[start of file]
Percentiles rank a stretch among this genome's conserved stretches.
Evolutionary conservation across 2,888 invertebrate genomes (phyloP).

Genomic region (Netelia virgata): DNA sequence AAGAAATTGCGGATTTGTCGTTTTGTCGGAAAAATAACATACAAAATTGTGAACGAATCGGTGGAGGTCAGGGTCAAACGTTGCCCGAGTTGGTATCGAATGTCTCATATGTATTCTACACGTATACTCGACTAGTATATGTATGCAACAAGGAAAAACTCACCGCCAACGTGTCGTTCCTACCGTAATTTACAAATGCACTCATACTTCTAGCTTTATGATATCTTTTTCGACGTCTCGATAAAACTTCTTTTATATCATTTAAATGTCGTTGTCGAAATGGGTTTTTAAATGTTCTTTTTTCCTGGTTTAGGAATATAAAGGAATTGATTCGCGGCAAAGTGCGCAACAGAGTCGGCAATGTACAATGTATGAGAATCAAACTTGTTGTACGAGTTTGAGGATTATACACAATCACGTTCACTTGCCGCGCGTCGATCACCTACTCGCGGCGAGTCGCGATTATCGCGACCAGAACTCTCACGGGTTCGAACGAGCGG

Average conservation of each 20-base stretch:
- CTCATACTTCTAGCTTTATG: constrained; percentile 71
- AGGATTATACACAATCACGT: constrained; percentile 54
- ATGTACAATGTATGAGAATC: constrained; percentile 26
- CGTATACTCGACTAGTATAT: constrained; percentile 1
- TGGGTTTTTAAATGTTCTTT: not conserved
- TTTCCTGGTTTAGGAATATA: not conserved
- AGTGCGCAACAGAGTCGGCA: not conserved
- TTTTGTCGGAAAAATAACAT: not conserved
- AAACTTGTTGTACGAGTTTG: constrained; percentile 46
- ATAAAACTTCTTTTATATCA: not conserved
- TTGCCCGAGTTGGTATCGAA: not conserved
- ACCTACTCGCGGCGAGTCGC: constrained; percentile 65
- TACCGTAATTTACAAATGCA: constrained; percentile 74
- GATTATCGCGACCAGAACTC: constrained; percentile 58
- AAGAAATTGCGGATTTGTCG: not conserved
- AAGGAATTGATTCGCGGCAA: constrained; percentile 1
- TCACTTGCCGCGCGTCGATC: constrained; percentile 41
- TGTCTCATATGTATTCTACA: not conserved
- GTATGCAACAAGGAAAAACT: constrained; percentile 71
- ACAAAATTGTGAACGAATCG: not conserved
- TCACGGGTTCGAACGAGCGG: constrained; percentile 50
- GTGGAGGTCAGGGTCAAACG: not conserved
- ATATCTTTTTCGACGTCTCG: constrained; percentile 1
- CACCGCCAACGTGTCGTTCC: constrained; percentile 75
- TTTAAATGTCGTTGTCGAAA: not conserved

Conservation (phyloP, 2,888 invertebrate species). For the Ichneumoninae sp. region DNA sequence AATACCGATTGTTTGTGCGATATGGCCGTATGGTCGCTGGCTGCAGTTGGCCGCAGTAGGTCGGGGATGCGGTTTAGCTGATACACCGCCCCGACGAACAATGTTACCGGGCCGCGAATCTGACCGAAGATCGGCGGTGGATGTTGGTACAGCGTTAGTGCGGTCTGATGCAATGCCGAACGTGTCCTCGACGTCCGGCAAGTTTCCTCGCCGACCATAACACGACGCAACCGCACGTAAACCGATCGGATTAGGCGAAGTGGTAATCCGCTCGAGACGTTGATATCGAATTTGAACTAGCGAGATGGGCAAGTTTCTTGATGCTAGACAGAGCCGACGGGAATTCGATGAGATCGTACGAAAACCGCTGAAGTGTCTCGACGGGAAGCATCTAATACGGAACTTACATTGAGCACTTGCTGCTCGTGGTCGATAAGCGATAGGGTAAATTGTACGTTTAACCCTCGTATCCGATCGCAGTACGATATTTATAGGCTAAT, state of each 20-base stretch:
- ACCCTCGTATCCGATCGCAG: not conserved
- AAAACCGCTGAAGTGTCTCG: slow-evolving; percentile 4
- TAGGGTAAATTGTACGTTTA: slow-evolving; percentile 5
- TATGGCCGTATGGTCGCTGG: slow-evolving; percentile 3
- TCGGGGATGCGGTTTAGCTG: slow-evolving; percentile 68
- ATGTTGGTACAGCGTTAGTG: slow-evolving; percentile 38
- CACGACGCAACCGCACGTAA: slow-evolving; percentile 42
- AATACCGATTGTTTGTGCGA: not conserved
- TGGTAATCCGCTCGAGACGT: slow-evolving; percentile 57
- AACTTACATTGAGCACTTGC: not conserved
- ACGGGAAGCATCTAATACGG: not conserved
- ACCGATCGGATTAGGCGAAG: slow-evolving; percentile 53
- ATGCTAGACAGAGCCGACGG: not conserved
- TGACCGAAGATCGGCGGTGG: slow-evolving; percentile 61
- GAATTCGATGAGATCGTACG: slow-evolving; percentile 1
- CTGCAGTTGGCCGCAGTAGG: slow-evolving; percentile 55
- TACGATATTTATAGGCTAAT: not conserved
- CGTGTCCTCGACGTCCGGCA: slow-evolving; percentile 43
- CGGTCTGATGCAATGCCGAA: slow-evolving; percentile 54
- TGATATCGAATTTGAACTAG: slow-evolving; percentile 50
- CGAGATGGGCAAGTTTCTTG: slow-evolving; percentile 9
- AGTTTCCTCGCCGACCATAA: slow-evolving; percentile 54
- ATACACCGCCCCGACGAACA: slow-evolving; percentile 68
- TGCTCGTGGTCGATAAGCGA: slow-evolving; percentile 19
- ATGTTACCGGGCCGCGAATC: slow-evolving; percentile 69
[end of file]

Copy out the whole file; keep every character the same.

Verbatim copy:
Percentiles rank a stretch among this genome's conserved stretches.
Evolutionary conservation across 2,888 invertebrate genomes (phyloP).

Genomic region (Netelia virgata): DNA sequence AAGAAATTGCGGATTTGTCGTTTTGTCGGAAAAATAACATACAAAATTGTGAACGAATCGGTGGAGGTCAGGGTCAAACGTTGCCCGAGTTGGTATCGAATGTCTCATATGTATTCTACACGTATACTCGACTAGTATATGTATGCAACAAGGAAAAACTCACCGCCAACGTGTCGTTCCTACCGTAATTTACAAATGCACTCATACTTCTAGCTTTATGATATCTTTTTCGACGTCTCGATAAAACTTCTTTTATATCATTTAAATGTCGTTGTCGAAATGGGTTTTTAAATGTTCTTTTTTCCTGGTTTAGGAATATAAAGGAATTGATTCGCGGCAAAGTGCGCAACAGAGTCGGCAATGTACAATGTATGAGAATCAAACTTGTTGTACGAGTTTGAGGATTATACACAATCACGTTCACTTGCCGCGCGTCGATCACCTACTCGCGGCGAGTCGCGATTATCGCGACCAGAACTCTCACGGGTTCGAACGAGCGG

Average conservation of each 20-base stretch:
- CTCATACTTCTAGCTTTATG: constrained; percentile 71
- AGGATTATACACAATCACGT: constrained; percentile 54
- ATGTACAATGTATGAGAATC: constrained; percentile 26
- CGTATACTCGACTAGTATAT: constrained; percentile 1
- TGGGTTTTTAAATGTTCTTT: not conserved
- TTTCCTGGTTTAGGAATATA: not conserved
- AGTGCGCAACAGAGTCGGCA: not conserved
- TTTTGTCGGAAAAATAACAT: not conserved
- AAACTTGTTGTACGAGTTTG: constrained; percentile 46
- ATAAAACTTCTTTTATATCA: not conserved
- TTGCCCGAGTTGGTATCGAA: not conserved
- ACCTACTCGCGGCGAGTCGC: constrained; percentile 65
- TACCGTAATTTACAAATGCA: constrained; percentile 74
- GATTATCGCGACCAGAACTC: constrained; percentile 58
- AAGAAATTGCGGATTTGTCG: not conserved
- AAGGAATTGATTCGCGGCAA: constrained; percentile 1
- TCACTTGCCGCGCGTCGATC: constrained; percentile 41
- TGTCTCATATGTATTCTACA: not conserved
- GTATGCAACAAGGAAAAACT: constrained; percentile 71
- ACAAAATTGTGAACGAATCG: not conserved
- TCACGGGTTCGAACGAGCGG: constrained; percentile 50
- GTGGAGGTCAGGGTCAAACG: not conserved
- ATATCTTTTTCGACGTCTCG: constrained; percentile 1
- CACCGCCAACGTGTCGTTCC: constrained; percentile 75
- TTTAAATGTCGTTGTCGAAA: not conserved

Conservation (phyloP, 2,888 invertebrate species). For the Ichneumoninae sp. region DNA sequence AATACCGATTGTTTGTGCGATATGGCCGTATGGTCGCTGGCTGCAGTTGGCCGCAGTAGGTCGGGGATGCGGTTTAGCTGATACACCGCCCCGACGAACAATGTTACCGGGCCGCGAATCTGACCGAAGATCGGCGGTGGATGTTGGTACAGCGTTAGTGCGGTCTGATGCAATGCCGAACGTGTCCTCGACGTCCGGCAAGTTTCCTCGCCGACCATAACACGACGCAACCGCACGTAAACCGATCGGATTAGGCGAAGTGGTAATCCGCTCGAGACGTTGATATCGAATTTGAACTAGCGAGATGGGCAAGTTTCTTGATGCTAGACAGAGCCGACGGGAATTCGATGAGATCGTACGAAAACCGCTGAAGTGTCTCGACGGGAAGCATCTAATACGGAACTTACATTGAGCACTTGCTGCTCGTGGTCGATAAGCGATAGGGTAAATTGTACGTTTAACCCTCGTATCCGATCGCAGTACGATATTTATAGGCTAAT, state of each 20-base stretch:
- ACCCTCGTATCCGATCGCAG: not conserved
- AAAACCGCTGAAGTGTCTCG: slow-evolving; percentile 4
- TAGGGTAAATTGTACGTTTA: slow-evolving; percentile 5
- TATGGCCGTATGGTCGCTGG: slow-evolving; percentile 3
- TCGGGGATGCGGTTTAGCTG: slow-evolving; percentile 68
- ATGTTGGTACAGCGTTAGTG: slow-evolving; percentile 38
- CACGACGCAACCGCACGTAA: slow-evolving; percentile 42
- AATACCGATTGTTTGTGCGA: not conserved
- TGGTAATCCGCTCGAGACGT: slow-evolving; percentile 57
- AACTTACATTGAGCACTTGC: not conserved
- ACGGGAAGCATCTAATACGG: not conserved
- ACCGATCGGATTAGGCGAAG: slow-evolving; percentile 53
- ATGCTAGACAGAGCCGACGG: not conserved
- TGACCGAAGATCGGCGGTGG: slow-evolving; percentile 61
- GAATTCGATGAGATCGTACG: slow-evolving; percentile 1
- CTGCAGTTGGCCGCAGTAGG: slow-evolving; percentile 55
- TACGATATTTATAGGCTAAT: not conserved
- CGTGTCCTCGACGTCCGGCA: slow-evolving; percentile 43
- CGGTCTGATGCAATGCCGAA: slow-evolving; percentile 54
- TGATATCGAATTTGAACTAG: slow-evolving; percentile 50
- CGAGATGGGCAAGTTTCTTG: slow-evolving; percentile 9
- AGTTTCCTCGCCGACCATAA: slow-evolving; percentile 54
- ATACACCGCCCCGACGAACA: slow-evolving; percentile 68
- TGCTCGTGGTCGATAAGCGA: slow-evolving; percentile 19
- ATGTTACCGGGCCGCGAATC: slow-evolving; percentile 69